Patent Citations
Cited PatentFiling datePublication dateApplicantTitle
US5471519 *Feb 26, 1993Nov 28, 1995Bellsouth CorporationCommunications monitoring and control system
US5511111 *Nov 1, 1993Apr 23, 1996Engineering And Business Systems, Inc.Caller name and identification communication system with caller screening option
US5548636 *Jun 6, 1995Aug 20, 1996Northern Telecom LimitedMethod and apparatus for providing user controlled call management services
US5557664 *Mar 31, 1995Sep 17, 1996At&TCalling party-paid wireless telephone service
US5623536 *Jun 27, 1994Apr 22, 1997The Telephone Connection, Inc.Anonymous interactive telephone system
US5651054 *Apr 13, 1995Jul 22, 1997Active Voice CorporationMethod and apparatus for monitoring a message in a voice mail system
Referenced by
Citing PatentFiling datePublication dateApplicantTitle
US5912948 *Dec 10, 1996Jun 15, 1999Vertizon CorporationAutomatic screening apparatus and method for use with telephone answering devices
US6101249 *Aug 27, 1997Aug 8, 2000Lucent Technologies, Inc.Automatic call screening telecommunication device
US6115602 *Oct 6, 1998Sep 5, 2000At&T Corp.Method and system for call screening
US6263056 *Apr 16, 1998Jul 17, 2001Ameritech CorporationCalling-party-pays call processing for cellular and paging
US6266524Jun 14, 2000Jul 24, 2001At&T CorpMethod and system for call screening
US6332075 *Mar 29, 1999Dec 18, 2001Nortel Networks LimitedUse of distinctive ringing in a wireless communication system to inform a called party of an increased billing rate
US6337898 *Apr 22, 1997Jan 8, 2002Nortel Networks LimitedMethod for monitoring voicemail calls using ADSI capable CPE
US6353663 *Dec 6, 1999Mar 5, 2002Alcatel Usa Sourcing, LpMethod and apparatus for screening telephone calls
US6430279 *May 13, 1999Aug 6, 2002AlcatelMethod for the acceptance of calling charges for individual calls as well as telephone network and terminal unit
US6453023 *Dec 23, 1998Sep 17, 2002Ericsson Inc.Voice mail intervention
US6496501Dec 29, 1997Dec 17, 2002At&T Corp.Method and apparatus for screening computer-telephony calls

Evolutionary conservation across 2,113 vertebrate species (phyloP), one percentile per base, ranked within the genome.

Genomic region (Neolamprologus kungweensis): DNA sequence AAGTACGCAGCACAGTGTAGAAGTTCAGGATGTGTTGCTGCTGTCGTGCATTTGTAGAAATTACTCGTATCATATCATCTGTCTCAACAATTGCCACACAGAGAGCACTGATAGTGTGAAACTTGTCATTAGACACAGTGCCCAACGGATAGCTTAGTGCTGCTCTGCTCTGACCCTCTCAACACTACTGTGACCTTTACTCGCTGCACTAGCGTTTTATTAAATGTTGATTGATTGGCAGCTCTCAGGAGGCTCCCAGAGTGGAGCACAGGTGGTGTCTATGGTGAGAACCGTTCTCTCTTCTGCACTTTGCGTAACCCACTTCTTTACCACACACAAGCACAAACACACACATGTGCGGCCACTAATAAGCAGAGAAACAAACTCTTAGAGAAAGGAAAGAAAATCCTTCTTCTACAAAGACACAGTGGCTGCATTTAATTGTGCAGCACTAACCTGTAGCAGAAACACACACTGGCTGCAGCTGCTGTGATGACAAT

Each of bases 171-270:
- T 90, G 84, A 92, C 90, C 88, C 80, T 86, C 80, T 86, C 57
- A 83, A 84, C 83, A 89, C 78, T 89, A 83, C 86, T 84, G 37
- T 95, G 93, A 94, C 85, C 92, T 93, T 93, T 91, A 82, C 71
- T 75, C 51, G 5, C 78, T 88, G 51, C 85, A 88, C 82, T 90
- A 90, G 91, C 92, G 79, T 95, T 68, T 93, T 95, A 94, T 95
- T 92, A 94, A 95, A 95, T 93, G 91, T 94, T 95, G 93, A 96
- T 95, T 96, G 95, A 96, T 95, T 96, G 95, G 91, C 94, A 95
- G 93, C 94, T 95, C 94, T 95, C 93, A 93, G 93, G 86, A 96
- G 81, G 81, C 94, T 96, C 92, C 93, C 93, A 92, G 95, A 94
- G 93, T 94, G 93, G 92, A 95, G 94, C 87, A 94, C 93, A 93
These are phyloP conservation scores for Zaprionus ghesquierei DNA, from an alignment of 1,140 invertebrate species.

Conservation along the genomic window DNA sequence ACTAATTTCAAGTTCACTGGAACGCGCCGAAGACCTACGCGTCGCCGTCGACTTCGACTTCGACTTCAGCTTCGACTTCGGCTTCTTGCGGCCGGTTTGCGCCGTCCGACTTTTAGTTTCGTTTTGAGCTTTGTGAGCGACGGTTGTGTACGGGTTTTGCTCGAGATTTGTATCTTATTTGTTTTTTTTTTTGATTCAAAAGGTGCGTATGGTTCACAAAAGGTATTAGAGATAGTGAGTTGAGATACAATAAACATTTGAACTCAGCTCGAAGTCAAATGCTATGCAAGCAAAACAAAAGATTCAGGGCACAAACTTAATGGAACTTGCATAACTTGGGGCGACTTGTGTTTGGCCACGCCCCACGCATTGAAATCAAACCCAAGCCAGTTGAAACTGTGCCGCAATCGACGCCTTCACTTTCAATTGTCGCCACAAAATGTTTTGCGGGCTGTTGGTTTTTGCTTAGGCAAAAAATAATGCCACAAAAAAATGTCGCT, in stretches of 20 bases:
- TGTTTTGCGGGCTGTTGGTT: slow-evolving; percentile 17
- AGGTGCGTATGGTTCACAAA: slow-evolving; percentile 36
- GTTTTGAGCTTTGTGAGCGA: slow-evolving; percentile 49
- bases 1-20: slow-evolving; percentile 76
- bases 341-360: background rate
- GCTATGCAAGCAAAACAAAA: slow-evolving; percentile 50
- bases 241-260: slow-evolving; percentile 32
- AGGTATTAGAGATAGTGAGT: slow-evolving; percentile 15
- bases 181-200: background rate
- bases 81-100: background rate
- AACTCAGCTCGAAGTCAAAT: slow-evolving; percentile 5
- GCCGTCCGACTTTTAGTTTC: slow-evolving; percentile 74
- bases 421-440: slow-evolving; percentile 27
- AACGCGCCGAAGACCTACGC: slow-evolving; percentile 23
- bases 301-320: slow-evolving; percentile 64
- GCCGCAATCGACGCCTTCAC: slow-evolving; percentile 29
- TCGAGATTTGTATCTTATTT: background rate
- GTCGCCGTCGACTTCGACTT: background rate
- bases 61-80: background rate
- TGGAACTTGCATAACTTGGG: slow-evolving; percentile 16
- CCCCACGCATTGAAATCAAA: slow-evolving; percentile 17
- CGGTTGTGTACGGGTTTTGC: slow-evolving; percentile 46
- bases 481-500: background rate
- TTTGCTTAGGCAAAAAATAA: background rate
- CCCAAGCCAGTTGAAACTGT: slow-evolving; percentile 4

US6529587 *Apr 27, 1999Mar 4, 2003Agere Systems Inc.Method for screening active voice mail messages
US6570970May 18, 2001May 27, 2003Ameritech CorporationCalling-party-pays call processing for cellular and paging
US6639972 *Apr 27, 1999Oct 28, 2003Agere Systems Inc.Method for screening active voice mail messages
US6650746Jun 30, 2000Nov 18, 2003Nortel Networks LimitedUrgency of call indication to called party through distinctive notification
US6735295Jun 27, 2000May 11, 2004Nortel Networks LimitedCall waiting messaging
US6968174Mar 22, 2002Nov 22, 2005Callwave, Inc.Call routing apparatus
US7257209Apr 2, 2003Aug 14, 2007Sbc Properties, L.P.Calling-party-pays call processing for cellular and paging
US7266185Apr 5, 2004Sep 4, 2007Callwave, Inc.Methods and apparatus for returning a call over a telephony system
US7292841Aug 26, 2005Nov 6, 2007Callwave, Inc.Call routing apparatus
US7308081Jan 12, 2005Dec 11, 2007Callwave, Inc.Methods and systems for telephony call completion
US7409048Dec 9, 2004Aug 5, 2008Callwave, Inc.Call processing and subscriber registration systems and methods
US7460653Mar 7, 2003Dec 2, 2008Callwave, Inc.Apparatus and methods for telecommunication authentication
US7474432Mar 12, 2007Jan 6, 2009Callwave, Inc.Methods and systems for fax routing
US7480065Mar 5, 2004Jan 20, 2009Callwave, Inc.Facsimile telecommunications system and method